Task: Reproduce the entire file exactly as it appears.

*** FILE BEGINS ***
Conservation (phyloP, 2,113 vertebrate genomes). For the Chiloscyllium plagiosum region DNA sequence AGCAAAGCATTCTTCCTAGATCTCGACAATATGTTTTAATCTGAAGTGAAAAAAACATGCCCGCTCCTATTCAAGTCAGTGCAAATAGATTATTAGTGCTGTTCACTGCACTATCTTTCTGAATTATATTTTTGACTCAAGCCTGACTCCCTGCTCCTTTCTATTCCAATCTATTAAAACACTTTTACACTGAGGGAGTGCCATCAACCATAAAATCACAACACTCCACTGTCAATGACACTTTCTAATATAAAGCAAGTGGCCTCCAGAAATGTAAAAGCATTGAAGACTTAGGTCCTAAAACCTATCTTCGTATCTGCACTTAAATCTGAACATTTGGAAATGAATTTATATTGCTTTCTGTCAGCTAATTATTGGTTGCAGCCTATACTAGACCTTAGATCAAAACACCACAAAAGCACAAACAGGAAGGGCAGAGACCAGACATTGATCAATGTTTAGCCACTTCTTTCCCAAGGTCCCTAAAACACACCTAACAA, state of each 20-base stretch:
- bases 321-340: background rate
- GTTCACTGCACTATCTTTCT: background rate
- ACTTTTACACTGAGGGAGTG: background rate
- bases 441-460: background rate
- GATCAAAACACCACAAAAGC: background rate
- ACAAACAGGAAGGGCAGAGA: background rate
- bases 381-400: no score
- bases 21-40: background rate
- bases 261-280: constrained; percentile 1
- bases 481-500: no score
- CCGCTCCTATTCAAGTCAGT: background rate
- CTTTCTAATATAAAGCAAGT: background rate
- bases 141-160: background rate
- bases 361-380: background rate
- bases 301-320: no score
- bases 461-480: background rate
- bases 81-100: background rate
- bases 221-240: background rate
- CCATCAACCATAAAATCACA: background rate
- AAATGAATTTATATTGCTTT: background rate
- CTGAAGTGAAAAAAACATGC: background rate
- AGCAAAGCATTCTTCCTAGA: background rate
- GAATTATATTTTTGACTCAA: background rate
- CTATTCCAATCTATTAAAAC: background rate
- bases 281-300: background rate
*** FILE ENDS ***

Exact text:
Conservation (phyloP, 2,113 vertebrate genomes). For the Chiloscyllium plagiosum region DNA sequence AGCAAAGCATTCTTCCTAGATCTCGACAATATGTTTTAATCTGAAGTGAAAAAAACATGCCCGCTCCTATTCAAGTCAGTGCAAATAGATTATTAGTGCTGTTCACTGCACTATCTTTCTGAATTATATTTTTGACTCAAGCCTGACTCCCTGCTCCTTTCTATTCCAATCTATTAAAACACTTTTACACTGAGGGAGTGCCATCAACCATAAAATCACAACACTCCACTGTCAATGACACTTTCTAATATAAAGCAAGTGGCCTCCAGAAATGTAAAAGCATTGAAGACTTAGGTCCTAAAACCTATCTTCGTATCTGCACTTAAATCTGAACATTTGGAAATGAATTTATATTGCTTTCTGTCAGCTAATTATTGGTTGCAGCCTATACTAGACCTTAGATCAAAACACCACAAAAGCACAAACAGGAAGGGCAGAGACCAGACATTGATCAATGTTTAGCCACTTCTTTCCCAAGGTCCCTAAAACACACCTAACAA, state of each 20-base stretch:
- bases 321-340: background rate
- GTTCACTGCACTATCTTTCT: background rate
- ACTTTTACACTGAGGGAGTG: background rate
- bases 441-460: background rate
- GATCAAAACACCACAAAAGC: background rate
- ACAAACAGGAAGGGCAGAGA: background rate
- bases 381-400: no score
- bases 21-40: background rate
- bases 261-280: constrained; percentile 1
- bases 481-500: no score
- CCGCTCCTATTCAAGTCAGT: background rate
- CTTTCTAATATAAAGCAAGT: background rate
- bases 141-160: background rate
- bases 361-380: background rate
- bases 301-320: no score
- bases 461-480: background rate
- bases 81-100: background rate
- bases 221-240: background rate
- CCATCAACCATAAAATCACA: background rate
- AAATGAATTTATATTGCTTT: background rate
- CTGAAGTGAAAAAAACATGC: background rate
- AGCAAAGCATTCTTCCTAGA: background rate
- GAATTATATTTTTGACTCAA: background rate
- CTATTCCAATCTATTAAAAC: background rate
- bases 281-300: background rate